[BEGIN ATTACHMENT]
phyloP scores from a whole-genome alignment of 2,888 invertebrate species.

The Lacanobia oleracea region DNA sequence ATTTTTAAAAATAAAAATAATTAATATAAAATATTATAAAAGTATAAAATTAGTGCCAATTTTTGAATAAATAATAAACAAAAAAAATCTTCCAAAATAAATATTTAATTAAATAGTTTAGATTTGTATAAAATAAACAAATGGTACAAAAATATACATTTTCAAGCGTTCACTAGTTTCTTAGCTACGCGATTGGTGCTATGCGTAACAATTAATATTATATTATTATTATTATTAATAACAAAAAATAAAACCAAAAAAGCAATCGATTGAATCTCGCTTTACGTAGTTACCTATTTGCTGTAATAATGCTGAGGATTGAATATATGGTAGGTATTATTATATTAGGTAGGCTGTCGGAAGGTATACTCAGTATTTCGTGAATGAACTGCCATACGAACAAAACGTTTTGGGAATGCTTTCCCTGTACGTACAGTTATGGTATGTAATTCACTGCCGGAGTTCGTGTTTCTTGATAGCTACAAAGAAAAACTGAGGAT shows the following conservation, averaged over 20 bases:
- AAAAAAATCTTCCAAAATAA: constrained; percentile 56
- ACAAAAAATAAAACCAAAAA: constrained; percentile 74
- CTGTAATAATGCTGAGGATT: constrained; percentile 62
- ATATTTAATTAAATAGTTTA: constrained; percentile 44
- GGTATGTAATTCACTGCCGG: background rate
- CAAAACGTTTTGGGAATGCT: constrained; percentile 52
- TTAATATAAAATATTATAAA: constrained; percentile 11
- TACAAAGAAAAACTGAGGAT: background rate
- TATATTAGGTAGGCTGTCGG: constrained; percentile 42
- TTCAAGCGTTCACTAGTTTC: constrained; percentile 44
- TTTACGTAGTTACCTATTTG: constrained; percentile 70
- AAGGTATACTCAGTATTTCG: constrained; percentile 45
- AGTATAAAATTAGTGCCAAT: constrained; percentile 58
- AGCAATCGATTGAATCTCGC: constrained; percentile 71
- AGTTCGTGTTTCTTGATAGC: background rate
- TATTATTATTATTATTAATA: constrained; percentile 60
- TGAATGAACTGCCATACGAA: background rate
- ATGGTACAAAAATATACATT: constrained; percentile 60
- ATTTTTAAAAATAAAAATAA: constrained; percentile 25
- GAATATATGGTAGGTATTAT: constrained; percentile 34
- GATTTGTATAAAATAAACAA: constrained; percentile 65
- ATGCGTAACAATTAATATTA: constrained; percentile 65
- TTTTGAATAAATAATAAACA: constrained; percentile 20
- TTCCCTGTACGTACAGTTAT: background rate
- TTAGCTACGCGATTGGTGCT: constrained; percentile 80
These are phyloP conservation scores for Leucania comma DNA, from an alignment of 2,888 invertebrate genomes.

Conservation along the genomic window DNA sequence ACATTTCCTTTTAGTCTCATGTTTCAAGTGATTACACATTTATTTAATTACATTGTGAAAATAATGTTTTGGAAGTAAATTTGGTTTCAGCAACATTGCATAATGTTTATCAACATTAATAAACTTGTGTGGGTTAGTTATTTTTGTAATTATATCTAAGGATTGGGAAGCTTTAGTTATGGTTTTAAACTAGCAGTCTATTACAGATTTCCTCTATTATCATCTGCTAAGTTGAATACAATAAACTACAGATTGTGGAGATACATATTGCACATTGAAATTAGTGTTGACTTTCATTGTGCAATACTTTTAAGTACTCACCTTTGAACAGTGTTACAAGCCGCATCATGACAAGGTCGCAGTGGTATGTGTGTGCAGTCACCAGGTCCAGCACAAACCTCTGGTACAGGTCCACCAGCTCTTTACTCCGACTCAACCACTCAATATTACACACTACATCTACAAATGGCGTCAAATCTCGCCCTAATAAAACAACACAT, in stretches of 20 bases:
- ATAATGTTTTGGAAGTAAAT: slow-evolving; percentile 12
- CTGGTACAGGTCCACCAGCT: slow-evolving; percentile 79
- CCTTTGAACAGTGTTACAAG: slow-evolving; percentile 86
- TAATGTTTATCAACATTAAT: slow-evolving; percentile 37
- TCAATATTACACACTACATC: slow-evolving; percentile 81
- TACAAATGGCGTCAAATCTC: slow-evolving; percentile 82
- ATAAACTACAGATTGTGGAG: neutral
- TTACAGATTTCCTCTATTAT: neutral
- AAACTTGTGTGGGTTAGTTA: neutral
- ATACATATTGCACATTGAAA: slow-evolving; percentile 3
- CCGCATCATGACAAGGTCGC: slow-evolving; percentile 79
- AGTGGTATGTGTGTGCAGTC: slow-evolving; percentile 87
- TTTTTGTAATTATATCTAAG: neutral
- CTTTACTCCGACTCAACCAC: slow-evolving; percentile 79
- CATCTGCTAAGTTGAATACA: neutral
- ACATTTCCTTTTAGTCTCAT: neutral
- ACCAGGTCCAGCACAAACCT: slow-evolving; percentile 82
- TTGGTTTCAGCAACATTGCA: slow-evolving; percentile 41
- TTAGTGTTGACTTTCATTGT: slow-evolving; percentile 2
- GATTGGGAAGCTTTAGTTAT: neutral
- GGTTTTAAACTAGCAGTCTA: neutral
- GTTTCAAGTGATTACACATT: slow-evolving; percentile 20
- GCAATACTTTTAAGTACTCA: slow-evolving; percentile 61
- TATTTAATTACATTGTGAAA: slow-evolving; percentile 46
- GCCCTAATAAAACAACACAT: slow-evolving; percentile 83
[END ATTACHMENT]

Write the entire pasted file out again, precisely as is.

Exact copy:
phyloP scores from a whole-genome alignment of 2,888 invertebrate species.

The Lacanobia oleracea region DNA sequence ATTTTTAAAAATAAAAATAATTAATATAAAATATTATAAAAGTATAAAATTAGTGCCAATTTTTGAATAAATAATAAACAAAAAAAATCTTCCAAAATAAATATTTAATTAAATAGTTTAGATTTGTATAAAATAAACAAATGGTACAAAAATATACATTTTCAAGCGTTCACTAGTTTCTTAGCTACGCGATTGGTGCTATGCGTAACAATTAATATTATATTATTATTATTATTAATAACAAAAAATAAAACCAAAAAAGCAATCGATTGAATCTCGCTTTACGTAGTTACCTATTTGCTGTAATAATGCTGAGGATTGAATATATGGTAGGTATTATTATATTAGGTAGGCTGTCGGAAGGTATACTCAGTATTTCGTGAATGAACTGCCATACGAACAAAACGTTTTGGGAATGCTTTCCCTGTACGTACAGTTATGGTATGTAATTCACTGCCGGAGTTCGTGTTTCTTGATAGCTACAAAGAAAAACTGAGGAT shows the following conservation, averaged over 20 bases:
- AAAAAAATCTTCCAAAATAA: constrained; percentile 56
- ACAAAAAATAAAACCAAAAA: constrained; percentile 74
- CTGTAATAATGCTGAGGATT: constrained; percentile 62
- ATATTTAATTAAATAGTTTA: constrained; percentile 44
- GGTATGTAATTCACTGCCGG: background rate
- CAAAACGTTTTGGGAATGCT: constrained; percentile 52
- TTAATATAAAATATTATAAA: constrained; percentile 11
- TACAAAGAAAAACTGAGGAT: background rate
- TATATTAGGTAGGCTGTCGG: constrained; percentile 42
- TTCAAGCGTTCACTAGTTTC: constrained; percentile 44
- TTTACGTAGTTACCTATTTG: constrained; percentile 70
- AAGGTATACTCAGTATTTCG: constrained; percentile 45
- AGTATAAAATTAGTGCCAAT: constrained; percentile 58
- AGCAATCGATTGAATCTCGC: constrained; percentile 71
- AGTTCGTGTTTCTTGATAGC: background rate
- TATTATTATTATTATTAATA: constrained; percentile 60
- TGAATGAACTGCCATACGAA: background rate
- ATGGTACAAAAATATACATT: constrained; percentile 60
- ATTTTTAAAAATAAAAATAA: constrained; percentile 25
- GAATATATGGTAGGTATTAT: constrained; percentile 34
- GATTTGTATAAAATAAACAA: constrained; percentile 65
- ATGCGTAACAATTAATATTA: constrained; percentile 65
- TTTTGAATAAATAATAAACA: constrained; percentile 20
- TTCCCTGTACGTACAGTTAT: background rate
- TTAGCTACGCGATTGGTGCT: constrained; percentile 80
These are phyloP conservation scores for Leucania comma DNA, from an alignment of 2,888 invertebrate genomes.

Conservation along the genomic window DNA sequence ACATTTCCTTTTAGTCTCATGTTTCAAGTGATTACACATTTATTTAATTACATTGTGAAAATAATGTTTTGGAAGTAAATTTGGTTTCAGCAACATTGCATAATGTTTATCAACATTAATAAACTTGTGTGGGTTAGTTATTTTTGTAATTATATCTAAGGATTGGGAAGCTTTAGTTATGGTTTTAAACTAGCAGTCTATTACAGATTTCCTCTATTATCATCTGCTAAGTTGAATACAATAAACTACAGATTGTGGAGATACATATTGCACATTGAAATTAGTGTTGACTTTCATTGTGCAATACTTTTAAGTACTCACCTTTGAACAGTGTTACAAGCCGCATCATGACAAGGTCGCAGTGGTATGTGTGTGCAGTCACCAGGTCCAGCACAAACCTCTGGTACAGGTCCACCAGCTCTTTACTCCGACTCAACCACTCAATATTACACACTACATCTACAAATGGCGTCAAATCTCGCCCTAATAAAACAACACAT, in stretches of 20 bases:
- ATAATGTTTTGGAAGTAAAT: slow-evolving; percentile 12
- CTGGTACAGGTCCACCAGCT: slow-evolving; percentile 79
- CCTTTGAACAGTGTTACAAG: slow-evolving; percentile 86
- TAATGTTTATCAACATTAAT: slow-evolving; percentile 37
- TCAATATTACACACTACATC: slow-evolving; percentile 81
- TACAAATGGCGTCAAATCTC: slow-evolving; percentile 82
- ATAAACTACAGATTGTGGAG: neutral
- TTACAGATTTCCTCTATTAT: neutral
- AAACTTGTGTGGGTTAGTTA: neutral
- ATACATATTGCACATTGAAA: slow-evolving; percentile 3
- CCGCATCATGACAAGGTCGC: slow-evolving; percentile 79
- AGTGGTATGTGTGTGCAGTC: slow-evolving; percentile 87
- TTTTTGTAATTATATCTAAG: neutral
- CTTTACTCCGACTCAACCAC: slow-evolving; percentile 79
- CATCTGCTAAGTTGAATACA: neutral
- ACATTTCCTTTTAGTCTCAT: neutral
- ACCAGGTCCAGCACAAACCT: slow-evolving; percentile 82
- TTGGTTTCAGCAACATTGCA: slow-evolving; percentile 41
- TTAGTGTTGACTTTCATTGT: slow-evolving; percentile 2
- GATTGGGAAGCTTTAGTTAT: neutral
- GGTTTTAAACTAGCAGTCTA: neutral
- GTTTCAAGTGATTACACATT: slow-evolving; percentile 20
- GCAATACTTTTAAGTACTCA: slow-evolving; percentile 61
- TATTTAATTACATTGTGAAA: slow-evolving; percentile 46
- GCCCTAATAAAACAACACAT: slow-evolving; percentile 83